<Hello xmlns:xsi="http://www.w3.org/2001/XMLSchema-instance" xmlns:xsd="http://www.w3.org/2001/XMLSchema" xmlns="thibaudns">
<World>Hello World!</World>
</Hello>

Here’s a screenshot of the result:

Discussion

Here is a discussion on when to use which solution.

Note: I tested these examples with Lawson Smart Office 9.1.3.1.7.

Send SMS from Smart Office with Skype

To send an SMS text message to a mobile phone from a Personalized Script in Lawson Smart Office using Skype do:

skype.SendSms("+18472874945", "Hello World", null)

Script

A simple script that sends an SMS would be:

import System;
import System.Reflection;

package MForms.JScript {
    class SendSms {
         public function Init(element: Object, args: Object, controller : Object, debug : Object) {
             try {
                 var assembly: Object = Assembly.LoadFrom('C:\\Program Files\\Skype\\SEHE\\Interop.SKYPE4COMLib.dll');
                 var skype = assembly.CreateInstance('SKYPE4COMLib.SkypeClass');
                 skype.Attach(8, false);
                 skype.SendSms('+18472874945', 'Hello World!', null);
             } catch (ex: Exception) {
                 debug.WriteLine(ex);
             }
         }
    }
}

Note: The programming language for scripts in Smart Office is JScript.NET.

Installation

Follow these steps to run the script above:

  1. Download and install Skype on the computer that is running Smart Office (the script must communicate with Skype locally). Then sign in to Skype (the script will not work if you are not signed in). Also, your Skype account must have credit (USD, EUR, etc.) to be able to send SMS.
  2. Download and unzip Skype4COMsomewhere in your computer, for example C:\Program Files\Skype\skype4com-1.0.36\ . Skype4COM is the API used to send/receive Skype commands. Then register the DLL Skype4COM.dll with the following command:
    regsvr32 Skype4COM.dll

  3. Download and install SEHE and place the file Interop.SKYPE4COMLib.dll somewhere in your computer or somewhere on the network so that it is accessible by the Smart Office computer, for example C:\Program Files\Skype\SEHE\Interop.SKYPE4COMLib.dll or http://host/path/Interop.SKYPE4COMLib.dll . That DLL contains the Interop code to be able to call Skype4COM from the .NET framework.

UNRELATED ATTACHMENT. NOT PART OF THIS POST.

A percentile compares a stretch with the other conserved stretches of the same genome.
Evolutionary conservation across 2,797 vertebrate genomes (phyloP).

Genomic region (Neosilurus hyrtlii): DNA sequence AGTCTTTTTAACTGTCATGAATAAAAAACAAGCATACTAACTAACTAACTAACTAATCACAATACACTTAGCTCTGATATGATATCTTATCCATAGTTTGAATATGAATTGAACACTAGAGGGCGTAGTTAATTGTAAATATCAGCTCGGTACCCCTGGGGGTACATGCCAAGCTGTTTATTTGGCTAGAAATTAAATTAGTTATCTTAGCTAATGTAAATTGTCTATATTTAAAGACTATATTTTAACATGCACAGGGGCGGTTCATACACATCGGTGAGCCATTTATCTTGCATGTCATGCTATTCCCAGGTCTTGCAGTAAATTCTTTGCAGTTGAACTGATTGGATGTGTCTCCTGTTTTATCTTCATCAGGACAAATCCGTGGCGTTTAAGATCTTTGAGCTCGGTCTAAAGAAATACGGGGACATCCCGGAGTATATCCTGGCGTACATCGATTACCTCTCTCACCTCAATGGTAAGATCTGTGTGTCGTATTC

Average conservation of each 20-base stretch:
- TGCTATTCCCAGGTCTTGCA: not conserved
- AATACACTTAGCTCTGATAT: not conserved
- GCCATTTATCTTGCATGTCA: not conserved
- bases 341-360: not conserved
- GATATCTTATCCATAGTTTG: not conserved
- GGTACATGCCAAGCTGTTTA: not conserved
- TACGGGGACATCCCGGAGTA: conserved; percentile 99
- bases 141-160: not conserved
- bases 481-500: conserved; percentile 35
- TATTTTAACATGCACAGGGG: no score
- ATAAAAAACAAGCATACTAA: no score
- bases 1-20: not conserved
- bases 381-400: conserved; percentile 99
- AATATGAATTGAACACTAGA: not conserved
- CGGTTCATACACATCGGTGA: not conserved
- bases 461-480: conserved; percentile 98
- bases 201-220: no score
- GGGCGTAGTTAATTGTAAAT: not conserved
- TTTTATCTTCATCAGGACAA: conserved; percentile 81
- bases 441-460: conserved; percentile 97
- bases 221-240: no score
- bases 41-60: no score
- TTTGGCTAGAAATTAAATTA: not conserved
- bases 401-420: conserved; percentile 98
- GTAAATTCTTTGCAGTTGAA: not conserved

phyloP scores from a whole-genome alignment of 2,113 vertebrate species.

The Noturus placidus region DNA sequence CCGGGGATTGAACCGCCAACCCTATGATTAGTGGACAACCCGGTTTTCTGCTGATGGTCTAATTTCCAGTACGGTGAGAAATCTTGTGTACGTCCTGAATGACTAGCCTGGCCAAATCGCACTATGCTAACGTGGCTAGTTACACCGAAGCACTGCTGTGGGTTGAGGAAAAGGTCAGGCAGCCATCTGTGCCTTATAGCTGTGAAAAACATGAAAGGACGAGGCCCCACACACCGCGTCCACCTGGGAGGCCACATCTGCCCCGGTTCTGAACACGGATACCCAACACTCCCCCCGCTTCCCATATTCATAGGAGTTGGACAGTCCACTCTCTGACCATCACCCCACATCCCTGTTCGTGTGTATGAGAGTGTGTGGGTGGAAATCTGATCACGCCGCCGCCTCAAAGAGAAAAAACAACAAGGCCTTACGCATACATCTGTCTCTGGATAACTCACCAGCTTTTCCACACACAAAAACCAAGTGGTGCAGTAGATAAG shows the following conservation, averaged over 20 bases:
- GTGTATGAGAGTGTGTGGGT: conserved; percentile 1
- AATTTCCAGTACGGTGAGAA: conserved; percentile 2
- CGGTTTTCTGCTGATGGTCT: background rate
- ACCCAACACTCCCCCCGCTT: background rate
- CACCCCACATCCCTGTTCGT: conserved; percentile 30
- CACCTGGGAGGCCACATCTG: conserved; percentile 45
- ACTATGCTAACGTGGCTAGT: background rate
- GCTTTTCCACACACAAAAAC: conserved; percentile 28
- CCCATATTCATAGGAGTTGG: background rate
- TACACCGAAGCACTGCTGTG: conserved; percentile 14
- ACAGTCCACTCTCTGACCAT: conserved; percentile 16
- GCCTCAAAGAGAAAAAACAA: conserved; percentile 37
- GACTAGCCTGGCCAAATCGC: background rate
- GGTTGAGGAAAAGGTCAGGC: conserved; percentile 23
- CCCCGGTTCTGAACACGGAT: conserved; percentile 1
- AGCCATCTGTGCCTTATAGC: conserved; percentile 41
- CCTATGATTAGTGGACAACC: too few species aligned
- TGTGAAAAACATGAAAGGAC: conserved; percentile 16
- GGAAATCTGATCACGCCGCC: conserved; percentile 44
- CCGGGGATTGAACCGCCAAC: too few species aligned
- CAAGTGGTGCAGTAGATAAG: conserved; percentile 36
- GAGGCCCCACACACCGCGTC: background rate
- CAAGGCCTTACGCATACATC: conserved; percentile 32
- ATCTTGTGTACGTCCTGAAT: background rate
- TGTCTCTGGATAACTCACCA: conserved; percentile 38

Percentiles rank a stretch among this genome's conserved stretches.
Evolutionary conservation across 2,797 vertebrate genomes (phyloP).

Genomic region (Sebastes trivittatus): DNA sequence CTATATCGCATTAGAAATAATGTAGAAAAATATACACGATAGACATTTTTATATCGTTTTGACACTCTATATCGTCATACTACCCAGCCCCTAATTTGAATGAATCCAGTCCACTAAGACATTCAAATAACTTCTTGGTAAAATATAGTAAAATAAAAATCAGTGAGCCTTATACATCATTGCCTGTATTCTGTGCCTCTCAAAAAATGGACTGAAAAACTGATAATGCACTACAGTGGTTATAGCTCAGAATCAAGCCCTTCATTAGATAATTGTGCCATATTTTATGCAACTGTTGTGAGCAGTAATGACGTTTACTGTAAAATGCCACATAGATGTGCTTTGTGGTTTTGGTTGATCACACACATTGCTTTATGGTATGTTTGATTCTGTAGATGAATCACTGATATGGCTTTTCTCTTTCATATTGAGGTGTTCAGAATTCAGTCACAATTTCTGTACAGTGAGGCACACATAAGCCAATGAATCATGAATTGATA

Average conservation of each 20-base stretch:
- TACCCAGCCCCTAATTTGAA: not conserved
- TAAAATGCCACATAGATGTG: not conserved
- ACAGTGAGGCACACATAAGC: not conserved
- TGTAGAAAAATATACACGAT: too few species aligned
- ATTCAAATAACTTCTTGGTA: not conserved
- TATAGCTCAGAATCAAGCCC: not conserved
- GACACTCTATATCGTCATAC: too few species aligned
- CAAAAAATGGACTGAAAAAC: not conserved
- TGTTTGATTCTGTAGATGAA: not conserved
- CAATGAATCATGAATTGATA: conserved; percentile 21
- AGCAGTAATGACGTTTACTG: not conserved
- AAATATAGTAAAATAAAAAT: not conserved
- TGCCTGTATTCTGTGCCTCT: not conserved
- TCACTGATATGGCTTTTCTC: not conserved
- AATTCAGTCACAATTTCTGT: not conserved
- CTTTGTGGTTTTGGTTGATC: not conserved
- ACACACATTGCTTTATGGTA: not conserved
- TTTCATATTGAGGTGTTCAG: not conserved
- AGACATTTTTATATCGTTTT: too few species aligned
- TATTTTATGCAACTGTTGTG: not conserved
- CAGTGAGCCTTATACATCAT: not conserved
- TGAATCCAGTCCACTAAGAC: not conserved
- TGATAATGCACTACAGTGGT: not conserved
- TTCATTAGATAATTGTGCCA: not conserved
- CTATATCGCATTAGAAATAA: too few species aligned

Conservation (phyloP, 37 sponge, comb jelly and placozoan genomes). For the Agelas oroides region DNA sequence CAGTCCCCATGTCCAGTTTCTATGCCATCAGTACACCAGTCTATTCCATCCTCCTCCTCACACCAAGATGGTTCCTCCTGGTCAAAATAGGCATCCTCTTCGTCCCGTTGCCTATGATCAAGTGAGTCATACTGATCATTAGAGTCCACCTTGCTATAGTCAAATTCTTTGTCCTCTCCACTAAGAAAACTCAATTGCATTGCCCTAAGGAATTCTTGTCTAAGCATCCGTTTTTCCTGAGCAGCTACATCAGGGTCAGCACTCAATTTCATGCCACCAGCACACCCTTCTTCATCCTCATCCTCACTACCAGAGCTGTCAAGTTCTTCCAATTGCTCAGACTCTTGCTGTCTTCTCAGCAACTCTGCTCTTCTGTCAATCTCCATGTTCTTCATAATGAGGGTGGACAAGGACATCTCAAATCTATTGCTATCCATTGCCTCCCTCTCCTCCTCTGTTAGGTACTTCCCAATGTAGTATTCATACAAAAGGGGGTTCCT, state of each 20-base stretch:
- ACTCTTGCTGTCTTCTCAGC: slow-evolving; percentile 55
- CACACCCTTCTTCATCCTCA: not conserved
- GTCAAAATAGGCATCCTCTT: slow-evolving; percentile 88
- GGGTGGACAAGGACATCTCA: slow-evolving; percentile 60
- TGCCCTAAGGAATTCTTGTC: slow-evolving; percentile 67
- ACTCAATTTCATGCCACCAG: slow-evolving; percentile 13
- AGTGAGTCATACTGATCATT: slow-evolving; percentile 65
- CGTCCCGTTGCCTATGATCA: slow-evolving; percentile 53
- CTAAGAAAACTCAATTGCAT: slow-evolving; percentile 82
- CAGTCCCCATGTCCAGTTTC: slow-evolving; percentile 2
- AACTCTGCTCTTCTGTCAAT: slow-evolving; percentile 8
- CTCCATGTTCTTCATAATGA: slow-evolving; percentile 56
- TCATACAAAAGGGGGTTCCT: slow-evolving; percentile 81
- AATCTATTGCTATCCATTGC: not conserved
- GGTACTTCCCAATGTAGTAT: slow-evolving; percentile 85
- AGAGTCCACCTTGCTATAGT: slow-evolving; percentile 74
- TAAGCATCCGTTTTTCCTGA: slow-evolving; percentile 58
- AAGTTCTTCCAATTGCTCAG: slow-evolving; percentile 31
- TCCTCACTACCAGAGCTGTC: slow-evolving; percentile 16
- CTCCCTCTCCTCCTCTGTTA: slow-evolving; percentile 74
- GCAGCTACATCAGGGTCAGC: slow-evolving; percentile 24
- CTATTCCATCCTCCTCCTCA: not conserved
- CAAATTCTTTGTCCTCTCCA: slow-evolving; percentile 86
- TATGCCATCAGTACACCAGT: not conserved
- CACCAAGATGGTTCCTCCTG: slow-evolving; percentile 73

4. Launch Smart Office, and log in.
  5. For the Script Tool it is necessary to have an M3 program open, so open for example Customer. Open – CRS610.
  6. Open the Script Tool with the following command:
    mforms://jscript
  7. Copy/paste the sample script above into the Script Tool
  8. Change the path to the DLL. In my example I used C:\\Program Files\\Skype\\SEHE\\Interop.SKYPE4COMLib.dll . Make sure to escape the backslashes in the String with double backslashes.
  9. Change the phone number. It must be in international notation. In my example I used +18472874945.
  10. Click Compile
  11. Click Run
  12. Skype will show the message “LawsonClient.exe wants to use Skype”. Click Allow access; Skype will only ask once.
  13. Skype will now send the SMS. Check in your mobile phone that you received it. That’s it!

Note: I tested this on Windows XP and on Windows 7 32-bit with success. It doesn’t seem to work on Windows 64-bit. Also, I tested this in Smart Office 9.x.

More advanced script

A more elaborated script with an editable SMS text message in a pop-up looks like: